The International Labour Organization (ILO).has estimated that, a staggering 81 million jobs were lost in 2020.
This situation of job losses in the Asia and Pacific regions is not a case in isolation, as nearly all economies with available quarterly data experienced a decline in employment levels this year.
With economic fundamentals already wobbly in Asia and Pacific in 2019, the COVID-19 pandemic and its attendant crisis has caused ‘economic blisters’ on the region the more.
Businesses and workers have also been badly hit by the fallout of the pandemic; working hours have seen massive drops and this has had debilitating effects on jobs and incomes in the region, according to the report by the International Labour Oganization (ILO).
As a consequence, the impact of the crisis was largely felt, firstly through the reduction of working hours induced by the nationwide lockdowns and containment measures. Whilst the first quarter registered total working hours of 7.3 percent below that of 2019, the second quarter was significantly worse, with working hours in Asia and the Pacific estimated to have decreased by 15.2 percent in the second quarter and by 10.7 percent in the third quarter respectively.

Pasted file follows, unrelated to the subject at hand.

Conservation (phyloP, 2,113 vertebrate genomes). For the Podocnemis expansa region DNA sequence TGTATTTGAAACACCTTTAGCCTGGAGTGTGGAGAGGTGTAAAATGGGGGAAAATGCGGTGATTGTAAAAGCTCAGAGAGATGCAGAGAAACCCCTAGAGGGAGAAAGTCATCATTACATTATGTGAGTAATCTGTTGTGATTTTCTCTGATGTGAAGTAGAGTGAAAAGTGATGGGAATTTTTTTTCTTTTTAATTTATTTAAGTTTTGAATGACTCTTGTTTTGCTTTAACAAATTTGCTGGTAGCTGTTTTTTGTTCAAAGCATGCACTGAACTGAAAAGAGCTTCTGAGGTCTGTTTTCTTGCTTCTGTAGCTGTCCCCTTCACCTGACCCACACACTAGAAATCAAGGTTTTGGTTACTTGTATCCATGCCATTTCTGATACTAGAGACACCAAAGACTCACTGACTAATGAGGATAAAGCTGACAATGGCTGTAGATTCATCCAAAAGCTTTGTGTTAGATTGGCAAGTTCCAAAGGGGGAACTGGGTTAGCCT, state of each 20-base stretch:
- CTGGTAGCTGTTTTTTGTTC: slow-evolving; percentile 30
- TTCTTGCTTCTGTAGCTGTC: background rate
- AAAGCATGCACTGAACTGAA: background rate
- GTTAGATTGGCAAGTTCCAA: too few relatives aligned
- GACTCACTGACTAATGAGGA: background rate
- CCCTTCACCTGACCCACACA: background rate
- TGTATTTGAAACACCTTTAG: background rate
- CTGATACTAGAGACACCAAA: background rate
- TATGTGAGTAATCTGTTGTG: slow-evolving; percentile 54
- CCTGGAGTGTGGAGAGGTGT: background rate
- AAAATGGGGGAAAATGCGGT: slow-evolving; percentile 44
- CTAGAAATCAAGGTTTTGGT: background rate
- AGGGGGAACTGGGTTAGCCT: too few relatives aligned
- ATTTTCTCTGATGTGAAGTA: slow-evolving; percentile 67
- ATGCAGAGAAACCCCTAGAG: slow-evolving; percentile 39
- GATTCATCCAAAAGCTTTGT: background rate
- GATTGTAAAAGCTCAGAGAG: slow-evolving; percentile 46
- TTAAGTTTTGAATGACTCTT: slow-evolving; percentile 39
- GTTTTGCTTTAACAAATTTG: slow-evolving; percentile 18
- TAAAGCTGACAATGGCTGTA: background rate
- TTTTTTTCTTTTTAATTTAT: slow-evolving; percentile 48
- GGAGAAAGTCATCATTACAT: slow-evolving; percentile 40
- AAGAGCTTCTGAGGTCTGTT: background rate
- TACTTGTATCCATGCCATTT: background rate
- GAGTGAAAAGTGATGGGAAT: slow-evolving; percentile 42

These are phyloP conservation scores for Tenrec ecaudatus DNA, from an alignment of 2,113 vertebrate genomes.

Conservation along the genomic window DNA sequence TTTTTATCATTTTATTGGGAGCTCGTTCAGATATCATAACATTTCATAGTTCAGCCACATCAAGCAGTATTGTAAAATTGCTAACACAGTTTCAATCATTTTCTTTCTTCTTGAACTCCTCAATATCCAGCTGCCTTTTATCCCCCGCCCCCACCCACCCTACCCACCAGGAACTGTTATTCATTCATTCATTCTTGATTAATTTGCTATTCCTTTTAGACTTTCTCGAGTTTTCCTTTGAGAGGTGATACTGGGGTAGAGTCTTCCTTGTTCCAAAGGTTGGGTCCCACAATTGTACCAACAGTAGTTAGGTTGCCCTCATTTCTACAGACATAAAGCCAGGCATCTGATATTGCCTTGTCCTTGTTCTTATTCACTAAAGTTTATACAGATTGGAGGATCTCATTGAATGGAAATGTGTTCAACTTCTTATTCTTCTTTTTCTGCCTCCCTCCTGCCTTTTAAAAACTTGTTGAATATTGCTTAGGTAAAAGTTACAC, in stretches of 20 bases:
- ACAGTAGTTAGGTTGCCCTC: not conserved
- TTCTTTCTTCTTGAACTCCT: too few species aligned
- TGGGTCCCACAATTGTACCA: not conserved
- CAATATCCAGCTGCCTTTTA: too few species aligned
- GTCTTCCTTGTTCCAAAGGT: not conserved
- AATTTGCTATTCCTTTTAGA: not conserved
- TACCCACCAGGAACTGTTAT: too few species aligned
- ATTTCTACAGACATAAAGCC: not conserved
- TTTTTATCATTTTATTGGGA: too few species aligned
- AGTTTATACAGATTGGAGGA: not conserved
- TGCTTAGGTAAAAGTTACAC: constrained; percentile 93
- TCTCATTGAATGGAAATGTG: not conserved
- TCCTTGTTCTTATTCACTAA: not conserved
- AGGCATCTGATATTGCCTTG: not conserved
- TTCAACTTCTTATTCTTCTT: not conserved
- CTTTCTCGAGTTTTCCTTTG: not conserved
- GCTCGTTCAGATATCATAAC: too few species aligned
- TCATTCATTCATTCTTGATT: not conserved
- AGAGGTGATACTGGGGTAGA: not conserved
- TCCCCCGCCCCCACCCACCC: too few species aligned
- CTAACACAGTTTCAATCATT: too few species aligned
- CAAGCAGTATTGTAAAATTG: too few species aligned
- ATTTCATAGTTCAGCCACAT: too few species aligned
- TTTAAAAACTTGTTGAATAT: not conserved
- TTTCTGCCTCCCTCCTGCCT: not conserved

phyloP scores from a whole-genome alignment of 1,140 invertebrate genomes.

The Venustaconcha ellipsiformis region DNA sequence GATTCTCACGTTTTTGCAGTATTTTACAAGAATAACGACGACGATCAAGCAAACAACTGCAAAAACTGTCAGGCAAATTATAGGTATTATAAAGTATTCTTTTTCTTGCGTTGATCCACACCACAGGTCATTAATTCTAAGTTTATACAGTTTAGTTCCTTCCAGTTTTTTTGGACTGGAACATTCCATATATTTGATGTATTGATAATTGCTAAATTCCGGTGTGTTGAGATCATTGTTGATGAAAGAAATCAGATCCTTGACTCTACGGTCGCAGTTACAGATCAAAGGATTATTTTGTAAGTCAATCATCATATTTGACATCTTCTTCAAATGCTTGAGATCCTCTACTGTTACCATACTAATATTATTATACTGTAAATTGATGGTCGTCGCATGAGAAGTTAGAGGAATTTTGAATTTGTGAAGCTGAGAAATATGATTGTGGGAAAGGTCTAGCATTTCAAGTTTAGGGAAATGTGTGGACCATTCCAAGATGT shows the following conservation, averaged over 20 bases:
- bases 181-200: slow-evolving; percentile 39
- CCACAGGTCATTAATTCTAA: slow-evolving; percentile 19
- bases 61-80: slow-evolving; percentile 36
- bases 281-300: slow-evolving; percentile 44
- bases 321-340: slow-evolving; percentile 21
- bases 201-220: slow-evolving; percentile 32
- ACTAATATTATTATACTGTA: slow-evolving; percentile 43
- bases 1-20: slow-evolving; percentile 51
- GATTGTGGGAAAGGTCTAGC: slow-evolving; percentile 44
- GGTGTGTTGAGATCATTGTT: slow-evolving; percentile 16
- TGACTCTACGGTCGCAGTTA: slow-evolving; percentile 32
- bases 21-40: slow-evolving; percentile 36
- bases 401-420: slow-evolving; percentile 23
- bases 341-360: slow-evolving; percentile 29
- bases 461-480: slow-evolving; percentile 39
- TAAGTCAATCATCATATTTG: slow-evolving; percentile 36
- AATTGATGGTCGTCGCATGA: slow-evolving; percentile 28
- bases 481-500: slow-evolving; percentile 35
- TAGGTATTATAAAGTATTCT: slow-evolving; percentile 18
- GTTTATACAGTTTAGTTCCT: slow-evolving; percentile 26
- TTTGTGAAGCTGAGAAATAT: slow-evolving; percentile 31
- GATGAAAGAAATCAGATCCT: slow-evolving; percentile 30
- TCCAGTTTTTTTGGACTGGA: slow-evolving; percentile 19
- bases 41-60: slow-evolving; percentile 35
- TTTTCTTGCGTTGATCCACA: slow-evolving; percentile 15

Furthermore, working hour losses were associated with falling employment in most countries in the region per available data, with the scale of contraction from 0.1 percent to 19 percent. Therefore, employment loss ramped up significantly in most of the economies between the first two quarters of the year.
ILO Assistant Director General and Regional Director for Asia and the Pacific, Ms Chihoko Asada Miyakawa said that: “COVID-19 has inflicted a hammer-blow on the region’s labour markets, one that few governments in the region stood ready to handle. Low levels of social security coverage and limited institutional capacity in many countries have made it difficult to help enterprises and workers back on their feet, a situation compounded when large numbers remain in the informal economy. These pre-crisis weaknesses have left far too many exposed to the pain of economic insecurity when the pandemic hit and inflicted its toll on working hours and jobs.”
Disproportionate impact of the pandemic on women and young people
The report further notes that, on a country-to-country basis, most countries in the region saw larger decline in working hours and employment for women than men. Also, inactivity was more among females than in males, whiles the increase in unemployment was higher in males than females.
Young people were also found to have been affected by decline in working hours and job losses. The share of the young people in overall employment loss was 3 to 18 times higher than their share in total employment.
“The report shows a clear picture of young people and women being pushed out of work compared to other workers,” says Ms Sara Elder, Senior Economist, ILO Regional Office for Asia and the Pacific.
“With increased unemployment, young workers are likely to find it difficult to compete for new jobs. When they do find work, it may well be a job that does not match to their aspirations. Millions of women have also paid a high price and it could take years for those who have exited the labour force to return to full employment. ”
READ MORE: COVID-19 drives wages down, new ILO report